During the selection process, they monitored how much each bidder’s system would cost for ongoing maintenance, and FlexNet again emerged as a leader. WVWA’s new system is expected to be up and running for more than two decades, but they needed to know at the outset what their ongoing costs would be to support the system they chose. They determined that FlexNet provided the most economical life cycle cost for the project.
Once FlexNet was selected, Sensus tested the signal strength from virtually every point in the vast territory. WVWA’s coverage territory is one of the most challenging areas for a fixed-base system, and it was gratifying to see FlexNet prove itself over the entire area.
WVWA needed just eight FlexNet collection points to be installed to cover the majority of their 100-sq-mile territory, compared to a range of 100 to 300 collection points needed from other bidders. And, all eight units were able to be installed on existing WVWA-owned water towers.
Because the FlexNet system captures hourly reads, the authority can now abandon quarterly residential and monthly commercial reads. The enhanced system will collect actual usage rates, and also will save customers unnecessary costs by detecting leaks or problems in the field almost immediately.
FlexNet also produced the lowest-risk solution for WVWA based on its exclusive use of a primary-use license frequency. Protected by the Federal Communications Commission, the license provides up to twice the power of competing systems on a frequency band that is legally off-limits to any other transmitter. This uncluttered path clears the way for accurate, reliable transmissions, a factor not overlooked by WVWA officials.
It is FlexNet’s ability to provide higher-power transmitters that can communicate over more distances that allowed for the limited number of collectors, which accounted for WVWA’s drastic difference in infrastructure needs.
Sharon Bruno has been with the WVWA for more than 30 years, and is director of administration. For her, FlexNet’s features boil down to one result: enhanced customer service. Bruno views the move to AMI as a win-win situation for the authority and their customers.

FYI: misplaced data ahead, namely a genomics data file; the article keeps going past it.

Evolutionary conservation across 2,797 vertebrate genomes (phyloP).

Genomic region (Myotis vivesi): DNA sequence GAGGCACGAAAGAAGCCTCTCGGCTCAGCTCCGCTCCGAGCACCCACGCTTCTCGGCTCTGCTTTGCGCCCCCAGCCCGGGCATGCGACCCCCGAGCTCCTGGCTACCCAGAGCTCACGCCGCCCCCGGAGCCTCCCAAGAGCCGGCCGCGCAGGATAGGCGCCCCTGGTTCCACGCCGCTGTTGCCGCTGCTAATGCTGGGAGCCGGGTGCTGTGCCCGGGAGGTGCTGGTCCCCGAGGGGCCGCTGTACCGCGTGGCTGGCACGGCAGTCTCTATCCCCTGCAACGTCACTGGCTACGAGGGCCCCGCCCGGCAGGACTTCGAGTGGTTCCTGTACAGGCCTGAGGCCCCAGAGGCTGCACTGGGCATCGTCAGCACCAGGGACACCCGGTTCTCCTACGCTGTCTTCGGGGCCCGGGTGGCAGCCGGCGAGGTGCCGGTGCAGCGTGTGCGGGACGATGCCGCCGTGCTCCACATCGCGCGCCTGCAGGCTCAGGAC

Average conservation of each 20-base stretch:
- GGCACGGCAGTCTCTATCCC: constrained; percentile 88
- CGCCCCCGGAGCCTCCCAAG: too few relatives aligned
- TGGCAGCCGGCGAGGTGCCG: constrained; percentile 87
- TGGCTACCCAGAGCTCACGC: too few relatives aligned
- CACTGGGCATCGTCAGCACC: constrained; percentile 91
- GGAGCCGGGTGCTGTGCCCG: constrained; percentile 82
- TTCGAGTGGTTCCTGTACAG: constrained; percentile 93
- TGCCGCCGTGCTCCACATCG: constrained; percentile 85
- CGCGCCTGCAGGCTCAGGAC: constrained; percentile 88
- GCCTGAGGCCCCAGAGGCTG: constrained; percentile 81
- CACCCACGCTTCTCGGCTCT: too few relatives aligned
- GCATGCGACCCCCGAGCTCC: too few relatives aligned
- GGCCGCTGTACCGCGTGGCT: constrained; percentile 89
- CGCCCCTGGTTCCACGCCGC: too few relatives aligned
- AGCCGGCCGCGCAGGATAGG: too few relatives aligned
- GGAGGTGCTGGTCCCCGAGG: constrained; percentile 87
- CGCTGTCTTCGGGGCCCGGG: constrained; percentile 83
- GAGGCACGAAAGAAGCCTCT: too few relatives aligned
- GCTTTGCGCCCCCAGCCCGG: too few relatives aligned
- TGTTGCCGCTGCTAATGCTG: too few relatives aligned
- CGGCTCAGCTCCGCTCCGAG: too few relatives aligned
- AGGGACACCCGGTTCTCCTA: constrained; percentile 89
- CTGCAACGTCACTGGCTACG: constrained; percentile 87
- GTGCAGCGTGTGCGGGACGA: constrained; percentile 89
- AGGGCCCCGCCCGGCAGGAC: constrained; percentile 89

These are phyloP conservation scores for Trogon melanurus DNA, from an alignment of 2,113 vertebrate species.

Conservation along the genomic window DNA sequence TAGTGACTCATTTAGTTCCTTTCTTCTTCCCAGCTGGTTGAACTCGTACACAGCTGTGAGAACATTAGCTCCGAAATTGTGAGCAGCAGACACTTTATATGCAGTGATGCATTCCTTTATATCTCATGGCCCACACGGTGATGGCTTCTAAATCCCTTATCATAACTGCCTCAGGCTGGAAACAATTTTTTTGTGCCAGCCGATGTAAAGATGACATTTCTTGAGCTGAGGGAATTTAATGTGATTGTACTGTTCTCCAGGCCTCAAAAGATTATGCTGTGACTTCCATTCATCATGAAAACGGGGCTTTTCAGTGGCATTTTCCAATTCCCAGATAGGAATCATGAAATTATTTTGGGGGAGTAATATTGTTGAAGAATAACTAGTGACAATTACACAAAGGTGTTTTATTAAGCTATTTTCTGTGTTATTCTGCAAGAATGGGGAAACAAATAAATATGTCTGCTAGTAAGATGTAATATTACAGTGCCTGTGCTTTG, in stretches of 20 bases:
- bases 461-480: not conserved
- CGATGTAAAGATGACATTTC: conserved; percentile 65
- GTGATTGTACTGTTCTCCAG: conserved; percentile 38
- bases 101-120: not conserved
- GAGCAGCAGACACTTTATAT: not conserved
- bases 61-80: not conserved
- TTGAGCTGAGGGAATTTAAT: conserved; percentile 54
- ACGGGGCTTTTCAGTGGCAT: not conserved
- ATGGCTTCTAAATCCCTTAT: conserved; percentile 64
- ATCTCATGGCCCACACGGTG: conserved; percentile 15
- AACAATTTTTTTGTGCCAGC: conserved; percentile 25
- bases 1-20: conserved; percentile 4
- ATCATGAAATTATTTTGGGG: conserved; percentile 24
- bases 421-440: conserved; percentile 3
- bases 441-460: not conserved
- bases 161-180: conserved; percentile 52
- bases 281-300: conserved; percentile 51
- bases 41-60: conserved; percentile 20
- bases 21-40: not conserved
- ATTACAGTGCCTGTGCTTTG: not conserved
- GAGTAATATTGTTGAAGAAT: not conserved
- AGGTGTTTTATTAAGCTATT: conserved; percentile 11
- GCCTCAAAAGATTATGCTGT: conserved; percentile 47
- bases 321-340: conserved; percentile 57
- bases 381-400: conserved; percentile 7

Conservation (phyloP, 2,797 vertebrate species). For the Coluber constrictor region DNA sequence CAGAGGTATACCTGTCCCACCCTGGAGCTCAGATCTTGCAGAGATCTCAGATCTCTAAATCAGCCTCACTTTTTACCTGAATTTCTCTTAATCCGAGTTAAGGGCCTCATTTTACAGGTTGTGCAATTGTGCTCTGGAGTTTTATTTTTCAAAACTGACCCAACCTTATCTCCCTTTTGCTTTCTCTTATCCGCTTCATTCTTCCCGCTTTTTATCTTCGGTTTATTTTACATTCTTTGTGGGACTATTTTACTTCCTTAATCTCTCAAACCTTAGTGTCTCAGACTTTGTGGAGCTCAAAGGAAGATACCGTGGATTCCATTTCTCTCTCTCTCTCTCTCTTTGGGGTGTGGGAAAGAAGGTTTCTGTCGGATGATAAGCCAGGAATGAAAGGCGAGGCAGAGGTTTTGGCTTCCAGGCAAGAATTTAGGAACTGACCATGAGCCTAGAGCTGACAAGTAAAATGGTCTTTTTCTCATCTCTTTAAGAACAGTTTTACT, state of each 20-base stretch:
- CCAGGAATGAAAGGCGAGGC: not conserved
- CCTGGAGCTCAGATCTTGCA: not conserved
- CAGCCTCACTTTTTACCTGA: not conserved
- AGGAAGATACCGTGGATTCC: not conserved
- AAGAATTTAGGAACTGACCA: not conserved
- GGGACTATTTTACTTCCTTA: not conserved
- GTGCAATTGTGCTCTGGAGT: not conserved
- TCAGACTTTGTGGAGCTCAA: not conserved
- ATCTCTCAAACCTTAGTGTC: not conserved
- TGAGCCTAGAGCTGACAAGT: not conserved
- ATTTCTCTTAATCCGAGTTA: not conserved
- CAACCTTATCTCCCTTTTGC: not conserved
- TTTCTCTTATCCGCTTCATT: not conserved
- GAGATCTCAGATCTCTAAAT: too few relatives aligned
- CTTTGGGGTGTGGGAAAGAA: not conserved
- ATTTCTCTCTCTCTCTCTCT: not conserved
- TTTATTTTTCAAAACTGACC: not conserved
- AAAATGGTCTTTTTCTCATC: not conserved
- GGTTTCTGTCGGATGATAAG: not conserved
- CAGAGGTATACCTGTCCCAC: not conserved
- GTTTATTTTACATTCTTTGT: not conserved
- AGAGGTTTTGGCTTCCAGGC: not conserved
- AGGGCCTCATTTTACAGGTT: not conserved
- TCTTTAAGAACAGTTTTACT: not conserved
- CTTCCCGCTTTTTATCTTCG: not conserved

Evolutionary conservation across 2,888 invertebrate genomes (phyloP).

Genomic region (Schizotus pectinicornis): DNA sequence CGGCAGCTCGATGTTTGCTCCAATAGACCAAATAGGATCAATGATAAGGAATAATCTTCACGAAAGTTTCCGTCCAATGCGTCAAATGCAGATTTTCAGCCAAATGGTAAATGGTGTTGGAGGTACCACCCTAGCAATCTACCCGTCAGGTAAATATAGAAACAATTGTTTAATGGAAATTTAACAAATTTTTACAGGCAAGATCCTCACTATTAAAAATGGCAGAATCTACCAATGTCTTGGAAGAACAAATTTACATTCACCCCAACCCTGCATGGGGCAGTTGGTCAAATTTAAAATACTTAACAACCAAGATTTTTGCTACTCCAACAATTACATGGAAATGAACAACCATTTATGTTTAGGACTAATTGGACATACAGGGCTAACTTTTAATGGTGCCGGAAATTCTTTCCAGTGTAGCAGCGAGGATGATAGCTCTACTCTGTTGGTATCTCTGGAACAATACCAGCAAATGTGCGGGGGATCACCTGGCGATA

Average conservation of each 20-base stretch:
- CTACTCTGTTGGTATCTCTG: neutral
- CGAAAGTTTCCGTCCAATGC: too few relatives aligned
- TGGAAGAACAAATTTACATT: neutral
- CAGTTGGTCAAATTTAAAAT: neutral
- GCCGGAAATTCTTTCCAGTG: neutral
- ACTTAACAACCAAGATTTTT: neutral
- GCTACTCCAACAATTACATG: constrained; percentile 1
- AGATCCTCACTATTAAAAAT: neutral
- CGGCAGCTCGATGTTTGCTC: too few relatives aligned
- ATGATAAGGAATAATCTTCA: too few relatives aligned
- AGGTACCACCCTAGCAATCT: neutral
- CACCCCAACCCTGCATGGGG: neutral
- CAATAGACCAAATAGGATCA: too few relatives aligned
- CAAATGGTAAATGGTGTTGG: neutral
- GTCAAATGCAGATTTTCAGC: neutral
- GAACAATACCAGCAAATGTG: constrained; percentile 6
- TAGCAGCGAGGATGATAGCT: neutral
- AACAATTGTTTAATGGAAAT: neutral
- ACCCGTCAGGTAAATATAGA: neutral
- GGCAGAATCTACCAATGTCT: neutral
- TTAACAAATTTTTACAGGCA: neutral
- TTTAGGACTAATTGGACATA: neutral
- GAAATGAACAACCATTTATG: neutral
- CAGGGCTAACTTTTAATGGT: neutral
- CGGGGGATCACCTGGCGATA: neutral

“We are striving for total accuracy to cut down on any issues that arise, and so that we are able to help customers quickly,” Bruno said.
In charge of WVWA’s staff, Bruno made sure authority employees were educated about the move to AMI prior to start of the selection process. She said that achieving the support of the staff was critical to ensuring the short- and long-term success of the project.
“Participation and collaboration among the entire staff was imperative,” Bruno added.
A training program for billing clerks, the information technology staff and field technicians took place. And staff was assured that no job cuts would come as a result of the new technology.
If not for the win-win scenario that WVWA was able to capture—acquiring a data collection system that allows more efficient utility operations while yet providing a superior level of customer service—the move to AMI would not have happened.
Of Bankson’s 100-plus clients, Kerchner says the WVWA bidding document stands out as one of the best planning processes he has witnessed. “Doing all of that work up front is beneficial. I encourage other authorities looking to go to AMI to get acquainted with the technology available, how it will be implemented and how it will perform over the life of the system. Sometimes we thought all of our research and planning was overkill, but in hindsight, every minute was very well spent.”